The situation was complex in terms of ethical principles. It was not just a matter of clinical practices but providing the best holistic care to Bob during his forthcoming terminal illness. This situation gave rise to multi-disciplinary team discussions to assess whether the diagnosis should have been delivered to Bob. Standing back from the situation, I realize that my own feelings were perhaps judgmental and that I should have taken a more holistic approach rather than just clinical. It also made me aware of the importance of promoting advance directives to patients in situations where an illness may lead to terminal care
Today patient autonomy is a highly regarded principle that healthcare professionals promote at all times and is fundamental for all patient interactions of which telling the truth to a patient about their diagnosis and prognosis is part (Dimond 2005).
Lo (2009) says to be totally autonomous competent patients have to be told the nature of their illness, recovery prospects, how their illness will develop, treatments available and the consequences of any such treatments to enable them to make an informed choice in order to grant consent to treatment of their choice or refuse treatment they do not want.
However this has not always been the case, traditionally, paternalism, where the doctor alone would make a decision about whether or not to inform their patient of the diagnosis used to be the preferred method of treating and caring for patients (Lo B 2009). It is only over the past 20 years or so where it is the norm to share decision making with the patient to enable them to make informed choices in their preferred care and treatment (Boyle 1995).
However not all patients want to know their prognosis or take part in their end of terminal treatment and care. A study which took place in 1995 concluded that some ethnic groups were less likely to approve of truth telling in respect of diagnosis than others (Blackwell 1995).
The UK is culturally diverse and not all patients and families want or accept autonomy. When a person is sick in some cultures, the family prefers to take responsibility for the medical decisions and often wish to receive the diagnosis and nursing plan before the patient. Although this is often the case within Chinese and Japanese cultures, it does not automatically mean that the request to withhold diagnosis from the patient will be upheld. To add to this complex issue, there may be differences within these cultures, such as recent immigrants and older family members wishing to adhere to cultural traditions and younger family members wishing to practice autonomy (Lo B 2009).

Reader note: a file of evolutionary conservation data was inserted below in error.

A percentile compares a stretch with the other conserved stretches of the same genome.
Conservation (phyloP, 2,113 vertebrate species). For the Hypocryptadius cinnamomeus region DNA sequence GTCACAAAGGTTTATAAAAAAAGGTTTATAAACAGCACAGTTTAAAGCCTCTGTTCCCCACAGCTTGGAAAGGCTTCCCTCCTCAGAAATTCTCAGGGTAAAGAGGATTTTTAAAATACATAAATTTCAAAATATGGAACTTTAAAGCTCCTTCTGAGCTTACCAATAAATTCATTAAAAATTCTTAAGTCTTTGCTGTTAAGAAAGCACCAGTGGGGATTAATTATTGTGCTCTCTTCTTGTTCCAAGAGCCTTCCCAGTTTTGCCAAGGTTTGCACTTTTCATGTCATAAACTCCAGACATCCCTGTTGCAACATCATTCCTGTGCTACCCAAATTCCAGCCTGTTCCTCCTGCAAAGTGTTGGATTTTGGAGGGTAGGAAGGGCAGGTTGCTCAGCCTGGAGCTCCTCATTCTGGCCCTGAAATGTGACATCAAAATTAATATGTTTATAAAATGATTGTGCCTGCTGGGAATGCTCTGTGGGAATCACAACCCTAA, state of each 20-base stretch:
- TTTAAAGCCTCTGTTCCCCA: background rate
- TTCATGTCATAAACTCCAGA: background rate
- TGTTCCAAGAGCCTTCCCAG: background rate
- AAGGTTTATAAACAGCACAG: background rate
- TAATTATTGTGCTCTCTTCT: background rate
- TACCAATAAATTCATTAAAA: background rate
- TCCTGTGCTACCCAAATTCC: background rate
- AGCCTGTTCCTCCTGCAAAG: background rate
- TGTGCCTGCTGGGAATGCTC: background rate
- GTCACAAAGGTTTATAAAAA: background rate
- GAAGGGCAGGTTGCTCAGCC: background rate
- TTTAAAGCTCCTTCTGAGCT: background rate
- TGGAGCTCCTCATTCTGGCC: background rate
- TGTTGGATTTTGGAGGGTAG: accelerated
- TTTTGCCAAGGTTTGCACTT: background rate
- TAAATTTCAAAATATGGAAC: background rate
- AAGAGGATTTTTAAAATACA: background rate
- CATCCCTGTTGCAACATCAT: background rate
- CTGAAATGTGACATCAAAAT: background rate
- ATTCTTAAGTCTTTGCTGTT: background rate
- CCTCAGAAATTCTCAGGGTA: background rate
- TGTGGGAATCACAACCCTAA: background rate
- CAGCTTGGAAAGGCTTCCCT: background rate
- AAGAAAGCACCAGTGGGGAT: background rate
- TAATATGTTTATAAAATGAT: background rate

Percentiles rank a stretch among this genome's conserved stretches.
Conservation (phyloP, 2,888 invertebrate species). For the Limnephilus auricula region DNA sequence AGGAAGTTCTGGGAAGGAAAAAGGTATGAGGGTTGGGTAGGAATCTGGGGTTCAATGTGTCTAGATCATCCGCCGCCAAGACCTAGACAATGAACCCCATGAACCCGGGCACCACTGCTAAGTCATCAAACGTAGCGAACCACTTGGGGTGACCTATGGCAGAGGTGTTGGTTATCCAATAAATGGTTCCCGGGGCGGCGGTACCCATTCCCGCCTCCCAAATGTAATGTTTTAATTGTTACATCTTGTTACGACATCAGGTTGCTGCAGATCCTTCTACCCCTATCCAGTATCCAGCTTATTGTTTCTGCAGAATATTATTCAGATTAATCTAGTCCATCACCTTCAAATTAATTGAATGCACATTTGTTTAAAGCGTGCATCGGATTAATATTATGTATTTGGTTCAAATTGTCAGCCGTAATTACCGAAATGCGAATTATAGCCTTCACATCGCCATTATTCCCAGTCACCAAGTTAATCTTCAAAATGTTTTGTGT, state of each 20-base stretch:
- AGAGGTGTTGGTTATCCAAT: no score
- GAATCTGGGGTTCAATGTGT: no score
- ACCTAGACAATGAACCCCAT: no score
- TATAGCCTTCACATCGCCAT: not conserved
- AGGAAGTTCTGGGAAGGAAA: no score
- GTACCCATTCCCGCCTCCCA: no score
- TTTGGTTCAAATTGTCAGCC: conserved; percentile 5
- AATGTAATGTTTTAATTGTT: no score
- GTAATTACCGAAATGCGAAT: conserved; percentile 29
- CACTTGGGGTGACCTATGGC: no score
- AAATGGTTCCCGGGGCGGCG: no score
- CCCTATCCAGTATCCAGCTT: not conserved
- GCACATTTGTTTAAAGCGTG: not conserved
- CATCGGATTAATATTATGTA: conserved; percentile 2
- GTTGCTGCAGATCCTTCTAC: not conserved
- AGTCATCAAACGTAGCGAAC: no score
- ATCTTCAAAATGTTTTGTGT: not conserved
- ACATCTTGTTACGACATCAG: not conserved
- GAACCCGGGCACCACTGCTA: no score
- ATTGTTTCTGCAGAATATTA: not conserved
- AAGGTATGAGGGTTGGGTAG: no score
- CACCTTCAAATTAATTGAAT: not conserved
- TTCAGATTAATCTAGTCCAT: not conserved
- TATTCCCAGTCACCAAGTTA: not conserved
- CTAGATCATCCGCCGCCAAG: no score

Advanced care directives – definition are used to enable a person to have autonomy.
These ethicalBarbosa da Silva (2002) defines an ethical dilemma as:
‘A situation where a person experiences a conflict where he or she is obliged to perform two or more duties, but realizes that whoever action he or she chooses will be an ethically wrog one’.
Many experts agree healthcare professionals are faced with many ethical dilemmas when caring for terminally ill cancer patients. Communicating the diagnosis and subsequent prognosis is one of the most common (Kuupelomaki and Lauri 1998)(Roy and MacDonald 1998). It is not unusual for relatives to ask a Consultant to withhold information (Alexander et al 2006) which Kenworthy et al (2002) says family members request out of compassion and love. However, (2006) disagrees and suggests it is often the relatives who are unable to cope and have difficulty coming to terms with the impending prognosis. Dimond (2005) suggests withholding the truth can be harmful or lead to a conspiracy of silence but may be justifiable if it is in the patient’s best interest not to know. In agreement, Lo (2009) points out receiving ‘bad news’ can have a negative and drastic effect on a patient’s view of their future.